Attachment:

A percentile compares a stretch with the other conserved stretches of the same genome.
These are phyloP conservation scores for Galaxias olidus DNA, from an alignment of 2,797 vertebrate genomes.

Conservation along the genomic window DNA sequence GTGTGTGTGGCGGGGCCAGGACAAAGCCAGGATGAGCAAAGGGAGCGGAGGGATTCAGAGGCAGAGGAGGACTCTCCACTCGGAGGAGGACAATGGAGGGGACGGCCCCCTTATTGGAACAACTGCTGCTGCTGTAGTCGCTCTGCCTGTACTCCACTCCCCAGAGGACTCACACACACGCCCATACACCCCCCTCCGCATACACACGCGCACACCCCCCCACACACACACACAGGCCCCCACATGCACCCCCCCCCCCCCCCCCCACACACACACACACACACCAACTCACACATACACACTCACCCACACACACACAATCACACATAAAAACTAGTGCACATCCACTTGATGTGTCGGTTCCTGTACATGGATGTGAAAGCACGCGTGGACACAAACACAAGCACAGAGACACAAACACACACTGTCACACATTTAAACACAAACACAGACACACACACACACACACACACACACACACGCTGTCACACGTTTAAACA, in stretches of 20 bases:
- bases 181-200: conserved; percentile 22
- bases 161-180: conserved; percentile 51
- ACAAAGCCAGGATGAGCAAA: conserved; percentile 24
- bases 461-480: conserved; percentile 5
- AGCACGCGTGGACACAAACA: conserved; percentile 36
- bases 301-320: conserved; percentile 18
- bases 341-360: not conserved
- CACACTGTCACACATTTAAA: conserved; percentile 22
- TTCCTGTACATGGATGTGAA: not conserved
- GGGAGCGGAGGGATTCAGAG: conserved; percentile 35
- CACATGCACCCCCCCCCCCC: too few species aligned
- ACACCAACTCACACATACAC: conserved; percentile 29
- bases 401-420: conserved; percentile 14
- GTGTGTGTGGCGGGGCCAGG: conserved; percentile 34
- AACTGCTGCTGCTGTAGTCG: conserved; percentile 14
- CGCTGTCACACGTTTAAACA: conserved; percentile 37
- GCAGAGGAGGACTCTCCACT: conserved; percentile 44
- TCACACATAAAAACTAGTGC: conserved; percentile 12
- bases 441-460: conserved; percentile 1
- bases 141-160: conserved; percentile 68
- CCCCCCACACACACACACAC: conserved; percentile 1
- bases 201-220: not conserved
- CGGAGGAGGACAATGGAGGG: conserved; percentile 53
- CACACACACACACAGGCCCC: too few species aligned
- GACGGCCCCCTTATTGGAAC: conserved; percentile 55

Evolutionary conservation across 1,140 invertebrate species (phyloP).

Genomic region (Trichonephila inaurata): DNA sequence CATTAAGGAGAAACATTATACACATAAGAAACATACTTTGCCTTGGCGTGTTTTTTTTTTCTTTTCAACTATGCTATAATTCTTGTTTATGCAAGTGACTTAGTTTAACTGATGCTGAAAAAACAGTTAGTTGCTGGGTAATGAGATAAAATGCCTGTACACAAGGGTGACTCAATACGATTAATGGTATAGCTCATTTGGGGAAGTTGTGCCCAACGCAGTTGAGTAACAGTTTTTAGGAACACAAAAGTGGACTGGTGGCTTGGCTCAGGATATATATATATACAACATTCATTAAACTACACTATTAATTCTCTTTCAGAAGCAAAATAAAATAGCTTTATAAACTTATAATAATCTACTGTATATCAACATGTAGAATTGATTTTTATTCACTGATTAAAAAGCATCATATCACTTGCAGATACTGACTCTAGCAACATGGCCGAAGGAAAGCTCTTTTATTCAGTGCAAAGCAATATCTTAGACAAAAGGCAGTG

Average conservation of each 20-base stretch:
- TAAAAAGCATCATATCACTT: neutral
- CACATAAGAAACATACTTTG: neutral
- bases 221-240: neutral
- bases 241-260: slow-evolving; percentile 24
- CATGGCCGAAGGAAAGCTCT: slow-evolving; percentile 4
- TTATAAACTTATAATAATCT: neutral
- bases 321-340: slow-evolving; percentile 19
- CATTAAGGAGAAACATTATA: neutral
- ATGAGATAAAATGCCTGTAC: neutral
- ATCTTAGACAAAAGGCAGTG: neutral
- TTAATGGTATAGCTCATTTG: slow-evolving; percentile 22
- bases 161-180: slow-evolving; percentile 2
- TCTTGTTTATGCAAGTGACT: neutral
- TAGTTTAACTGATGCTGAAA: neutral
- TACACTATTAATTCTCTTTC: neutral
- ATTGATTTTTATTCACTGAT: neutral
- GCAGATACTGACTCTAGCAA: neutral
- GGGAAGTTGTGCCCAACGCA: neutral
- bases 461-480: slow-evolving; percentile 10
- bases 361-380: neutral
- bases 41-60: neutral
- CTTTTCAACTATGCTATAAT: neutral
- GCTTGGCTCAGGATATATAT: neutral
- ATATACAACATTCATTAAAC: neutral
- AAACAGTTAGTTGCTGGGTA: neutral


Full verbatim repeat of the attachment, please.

A percentile compares a stretch with the other conserved stretches of the same genome.
These are phyloP conservation scores for Galaxias olidus DNA, from an alignment of 2,797 vertebrate genomes.

Conservation along the genomic window DNA sequence GTGTGTGTGGCGGGGCCAGGACAAAGCCAGGATGAGCAAAGGGAGCGGAGGGATTCAGAGGCAGAGGAGGACTCTCCACTCGGAGGAGGACAATGGAGGGGACGGCCCCCTTATTGGAACAACTGCTGCTGCTGTAGTCGCTCTGCCTGTACTCCACTCCCCAGAGGACTCACACACACGCCCATACACCCCCCTCCGCATACACACGCGCACACCCCCCCACACACACACACAGGCCCCCACATGCACCCCCCCCCCCCCCCCCCACACACACACACACACACCAACTCACACATACACACTCACCCACACACACACAATCACACATAAAAACTAGTGCACATCCACTTGATGTGTCGGTTCCTGTACATGGATGTGAAAGCACGCGTGGACACAAACACAAGCACAGAGACACAAACACACACTGTCACACATTTAAACACAAACACAGACACACACACACACACACACACACACACACGCTGTCACACGTTTAAACA, in stretches of 20 bases:
- bases 181-200: conserved; percentile 22
- bases 161-180: conserved; percentile 51
- ACAAAGCCAGGATGAGCAAA: conserved; percentile 24
- bases 461-480: conserved; percentile 5
- AGCACGCGTGGACACAAACA: conserved; percentile 36
- bases 301-320: conserved; percentile 18
- bases 341-360: not conserved
- CACACTGTCACACATTTAAA: conserved; percentile 22
- TTCCTGTACATGGATGTGAA: not conserved
- GGGAGCGGAGGGATTCAGAG: conserved; percentile 35
- CACATGCACCCCCCCCCCCC: too few species aligned
- ACACCAACTCACACATACAC: conserved; percentile 29
- bases 401-420: conserved; percentile 14
- GTGTGTGTGGCGGGGCCAGG: conserved; percentile 34
- AACTGCTGCTGCTGTAGTCG: conserved; percentile 14
- CGCTGTCACACGTTTAAACA: conserved; percentile 37
- GCAGAGGAGGACTCTCCACT: conserved; percentile 44
- TCACACATAAAAACTAGTGC: conserved; percentile 12
- bases 441-460: conserved; percentile 1
- bases 141-160: conserved; percentile 68
- CCCCCCACACACACACACAC: conserved; percentile 1
- bases 201-220: not conserved
- CGGAGGAGGACAATGGAGGG: conserved; percentile 53
- CACACACACACACAGGCCCC: too few species aligned
- GACGGCCCCCTTATTGGAAC: conserved; percentile 55

Evolutionary conservation across 1,140 invertebrate species (phyloP).

Genomic region (Trichonephila inaurata): DNA sequence CATTAAGGAGAAACATTATACACATAAGAAACATACTTTGCCTTGGCGTGTTTTTTTTTTCTTTTCAACTATGCTATAATTCTTGTTTATGCAAGTGACTTAGTTTAACTGATGCTGAAAAAACAGTTAGTTGCTGGGTAATGAGATAAAATGCCTGTACACAAGGGTGACTCAATACGATTAATGGTATAGCTCATTTGGGGAAGTTGTGCCCAACGCAGTTGAGTAACAGTTTTTAGGAACACAAAAGTGGACTGGTGGCTTGGCTCAGGATATATATATATACAACATTCATTAAACTACACTATTAATTCTCTTTCAGAAGCAAAATAAAATAGCTTTATAAACTTATAATAATCTACTGTATATCAACATGTAGAATTGATTTTTATTCACTGATTAAAAAGCATCATATCACTTGCAGATACTGACTCTAGCAACATGGCCGAAGGAAAGCTCTTTTATTCAGTGCAAAGCAATATCTTAGACAAAAGGCAGTG

Average conservation of each 20-base stretch:
- TAAAAAGCATCATATCACTT: neutral
- CACATAAGAAACATACTTTG: neutral
- bases 221-240: neutral
- bases 241-260: slow-evolving; percentile 24
- CATGGCCGAAGGAAAGCTCT: slow-evolving; percentile 4
- TTATAAACTTATAATAATCT: neutral
- bases 321-340: slow-evolving; percentile 19
- CATTAAGGAGAAACATTATA: neutral
- ATGAGATAAAATGCCTGTAC: neutral
- ATCTTAGACAAAAGGCAGTG: neutral
- TTAATGGTATAGCTCATTTG: slow-evolving; percentile 22
- bases 161-180: slow-evolving; percentile 2
- TCTTGTTTATGCAAGTGACT: neutral
- TAGTTTAACTGATGCTGAAA: neutral
- TACACTATTAATTCTCTTTC: neutral
- ATTGATTTTTATTCACTGAT: neutral
- GCAGATACTGACTCTAGCAA: neutral
- GGGAAGTTGTGCCCAACGCA: neutral
- bases 461-480: slow-evolving; percentile 10
- bases 361-380: neutral
- bases 41-60: neutral
- CTTTTCAACTATGCTATAAT: neutral
- GCTTGGCTCAGGATATATAT: neutral
- ATATACAACATTCATTAAAC: neutral
- AAACAGTTAGTTGCTGGGTA: neutral